Wednesday, September 19, 2007

Updated Templates

Stolen? Yes, we ripped wikipedia's new {{Ambox}} template off cold. Let's face it: it was a great idea. A complete aesthetic overhaul, and a standardization of all the various messages that we put onto a page. Plus, the nice color-coded scheme is very logical and easily usable. Red means bad, blue or green mean good. It's a system that anybody can get behind. Of course, we had to fiddle with the icons, the colors, and the CSS, but we Wikibookians can never just leave well-enough alone.

Wikibook's old template messages were ugly and archaic. When the idea was brought up to replace them en masse with a newer, sleeker, prettier and more standardized series of templates, the decision was unanimous: "yes, do it now". And so it is done. Wikibooks now has a whole set of fancy new templates, courtesy of Wikipedia.

Tuesday, September 18, 2007


I got a message from Erik Moeller in my inbox today, and so should everybody else (if not you need to sign up for one of the various mailing lists). It was all about the new "Wikiquality" initiativew, involving the ne website, a new Wikiquality-l mailinglist, and the FlaggedRevs extension. It's all exciting stuff, and I think that Anthere was a genius for making reliability one of her focus points.

However, the concern that comes to my mind (as is usual) is that the whole thing seems very wikipedia-centric. Even on the website, it's all about wikipedia: not a single mention of any of the other sister projects. I can understand it, the whole issue was started because of reliability concerns over Wikipedia, and the negative press that it has received because of it's spam and vandalism and biased editing. I do understand that this is a good solution to a problem that Wikipedia has faced more then any other sister project.

However in this movement to improve Wikipedia I can see the catalyst for the explosive growth of other projects, specifically Wikibooks. One of the primary reasons why Wikibooks textbooks are not currently used in school class rooms, is precisely because of the non-static nature of those books. Teachers need a stable and reliable textbook to base a class around, and things would go to hell if the book changed mid-semester. Imagine if a classroom of young children reading a Wikijunior book woke up one morning to find pornographic image vandalism in their textbook? Stable versions would help to prevent that, and therefore make the whole experience more reliable and more safe.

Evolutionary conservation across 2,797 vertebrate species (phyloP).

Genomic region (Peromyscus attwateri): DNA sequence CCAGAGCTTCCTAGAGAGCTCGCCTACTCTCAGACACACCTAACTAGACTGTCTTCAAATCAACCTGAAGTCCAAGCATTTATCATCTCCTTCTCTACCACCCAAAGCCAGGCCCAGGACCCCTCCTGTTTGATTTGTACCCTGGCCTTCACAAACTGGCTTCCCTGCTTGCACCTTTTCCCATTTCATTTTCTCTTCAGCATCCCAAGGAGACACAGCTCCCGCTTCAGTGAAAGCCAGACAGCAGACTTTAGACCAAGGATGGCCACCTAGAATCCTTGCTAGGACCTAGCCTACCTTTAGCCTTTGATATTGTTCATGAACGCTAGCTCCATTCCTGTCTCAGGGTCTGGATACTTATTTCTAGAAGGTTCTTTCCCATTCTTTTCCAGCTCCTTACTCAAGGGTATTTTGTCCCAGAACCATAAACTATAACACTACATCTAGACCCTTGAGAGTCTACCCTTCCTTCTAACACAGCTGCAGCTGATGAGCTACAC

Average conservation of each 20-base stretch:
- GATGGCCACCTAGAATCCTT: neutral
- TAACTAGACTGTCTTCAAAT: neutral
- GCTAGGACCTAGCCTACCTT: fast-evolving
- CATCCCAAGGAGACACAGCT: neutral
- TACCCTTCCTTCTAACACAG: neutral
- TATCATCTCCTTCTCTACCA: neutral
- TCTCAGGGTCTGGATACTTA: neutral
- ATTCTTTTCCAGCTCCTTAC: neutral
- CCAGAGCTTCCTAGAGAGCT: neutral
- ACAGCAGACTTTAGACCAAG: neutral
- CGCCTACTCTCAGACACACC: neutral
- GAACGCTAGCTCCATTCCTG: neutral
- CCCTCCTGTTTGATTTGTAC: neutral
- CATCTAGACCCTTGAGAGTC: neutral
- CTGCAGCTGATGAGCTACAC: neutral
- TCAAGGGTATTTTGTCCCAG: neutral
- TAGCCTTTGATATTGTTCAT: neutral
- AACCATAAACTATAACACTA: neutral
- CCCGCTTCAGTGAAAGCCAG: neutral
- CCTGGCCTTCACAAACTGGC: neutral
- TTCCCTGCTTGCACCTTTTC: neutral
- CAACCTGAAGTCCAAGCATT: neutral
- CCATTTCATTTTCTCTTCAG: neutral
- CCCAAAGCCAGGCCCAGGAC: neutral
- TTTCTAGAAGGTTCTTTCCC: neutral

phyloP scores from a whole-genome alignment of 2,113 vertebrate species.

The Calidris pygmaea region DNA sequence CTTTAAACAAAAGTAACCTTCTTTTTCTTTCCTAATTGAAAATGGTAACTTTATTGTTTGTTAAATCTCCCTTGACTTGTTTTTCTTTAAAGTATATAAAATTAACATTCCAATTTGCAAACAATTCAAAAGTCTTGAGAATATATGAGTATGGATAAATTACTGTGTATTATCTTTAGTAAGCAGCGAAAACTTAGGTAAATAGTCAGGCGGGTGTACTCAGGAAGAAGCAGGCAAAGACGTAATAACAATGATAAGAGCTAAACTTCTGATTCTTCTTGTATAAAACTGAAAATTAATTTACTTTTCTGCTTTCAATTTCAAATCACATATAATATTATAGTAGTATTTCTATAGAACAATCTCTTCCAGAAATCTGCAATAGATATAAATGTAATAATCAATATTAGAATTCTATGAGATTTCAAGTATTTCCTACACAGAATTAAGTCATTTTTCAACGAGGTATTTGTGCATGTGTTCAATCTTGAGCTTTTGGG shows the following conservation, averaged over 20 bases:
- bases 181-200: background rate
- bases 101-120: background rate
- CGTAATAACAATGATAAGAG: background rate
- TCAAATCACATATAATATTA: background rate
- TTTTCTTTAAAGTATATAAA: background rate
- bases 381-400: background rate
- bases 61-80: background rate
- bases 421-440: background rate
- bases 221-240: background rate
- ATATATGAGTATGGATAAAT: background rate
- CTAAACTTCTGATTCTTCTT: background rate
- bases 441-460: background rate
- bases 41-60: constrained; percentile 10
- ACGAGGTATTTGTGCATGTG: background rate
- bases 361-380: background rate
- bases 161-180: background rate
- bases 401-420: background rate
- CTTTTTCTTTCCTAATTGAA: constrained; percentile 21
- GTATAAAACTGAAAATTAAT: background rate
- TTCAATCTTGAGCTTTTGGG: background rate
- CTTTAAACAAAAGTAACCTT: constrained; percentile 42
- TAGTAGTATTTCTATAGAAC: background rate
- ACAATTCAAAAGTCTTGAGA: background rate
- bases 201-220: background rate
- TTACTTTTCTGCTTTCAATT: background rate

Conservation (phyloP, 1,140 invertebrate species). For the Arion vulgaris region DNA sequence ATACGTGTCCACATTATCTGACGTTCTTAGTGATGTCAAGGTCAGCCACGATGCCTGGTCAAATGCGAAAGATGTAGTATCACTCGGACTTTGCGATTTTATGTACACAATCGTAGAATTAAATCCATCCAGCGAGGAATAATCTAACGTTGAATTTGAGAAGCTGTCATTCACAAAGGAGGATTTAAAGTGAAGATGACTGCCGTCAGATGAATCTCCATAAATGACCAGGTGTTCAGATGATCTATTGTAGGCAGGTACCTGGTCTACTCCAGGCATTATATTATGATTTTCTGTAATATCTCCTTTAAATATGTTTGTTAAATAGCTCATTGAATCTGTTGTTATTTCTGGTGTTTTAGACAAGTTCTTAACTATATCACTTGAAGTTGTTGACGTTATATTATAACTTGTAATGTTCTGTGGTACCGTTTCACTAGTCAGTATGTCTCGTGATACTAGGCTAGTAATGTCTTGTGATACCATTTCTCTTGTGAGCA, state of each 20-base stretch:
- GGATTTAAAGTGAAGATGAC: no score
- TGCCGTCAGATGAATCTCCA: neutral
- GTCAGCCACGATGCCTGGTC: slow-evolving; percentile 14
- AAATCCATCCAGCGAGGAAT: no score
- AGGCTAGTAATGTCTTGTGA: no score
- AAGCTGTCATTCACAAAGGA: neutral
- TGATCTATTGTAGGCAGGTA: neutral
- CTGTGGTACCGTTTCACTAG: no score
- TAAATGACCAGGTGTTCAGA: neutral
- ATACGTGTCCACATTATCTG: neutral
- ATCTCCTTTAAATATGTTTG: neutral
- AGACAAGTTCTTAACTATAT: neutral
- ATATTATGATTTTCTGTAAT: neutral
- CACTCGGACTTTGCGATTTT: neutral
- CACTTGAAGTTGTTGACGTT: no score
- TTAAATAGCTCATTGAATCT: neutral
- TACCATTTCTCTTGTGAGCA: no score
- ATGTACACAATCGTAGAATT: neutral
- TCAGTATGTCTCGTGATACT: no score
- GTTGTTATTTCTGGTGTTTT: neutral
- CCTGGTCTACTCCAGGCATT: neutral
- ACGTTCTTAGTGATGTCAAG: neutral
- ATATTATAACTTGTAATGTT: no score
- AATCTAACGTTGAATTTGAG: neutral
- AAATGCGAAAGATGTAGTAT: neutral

Instead of hunting down the specific revision IDs of the pages in a book, a teacher could simply ask that the "current version" of the book be stabilized for the duration of the school period. Work could still continue in the background, and after the classes are over the new version could go live. Up till now, most classes have used Wikibooks as a collaborative writing medium, and we would really like to expand that to become a reading medium as well. I think this new quality assurance initiative is the last piece to the puzzle for Wikibooks to finally become a world-class source for reliable, high-quality textbooks.

Monday, September 17, 2007

Simple/English Wikibooks Merger

SB Johnny and myself have left a message on the [[Wikibooks:Simple Talk]] page of the simple.wikibooks project (the equivalent of the "staff lounge" or "village pump" that readers might be familiar with). The gist of the message is that we move to merge the simple.wikibooks project into the en.wikibooks project. Earlier this week, import was enabled between the two projects, which would make the transition easier then it would have been otherwise.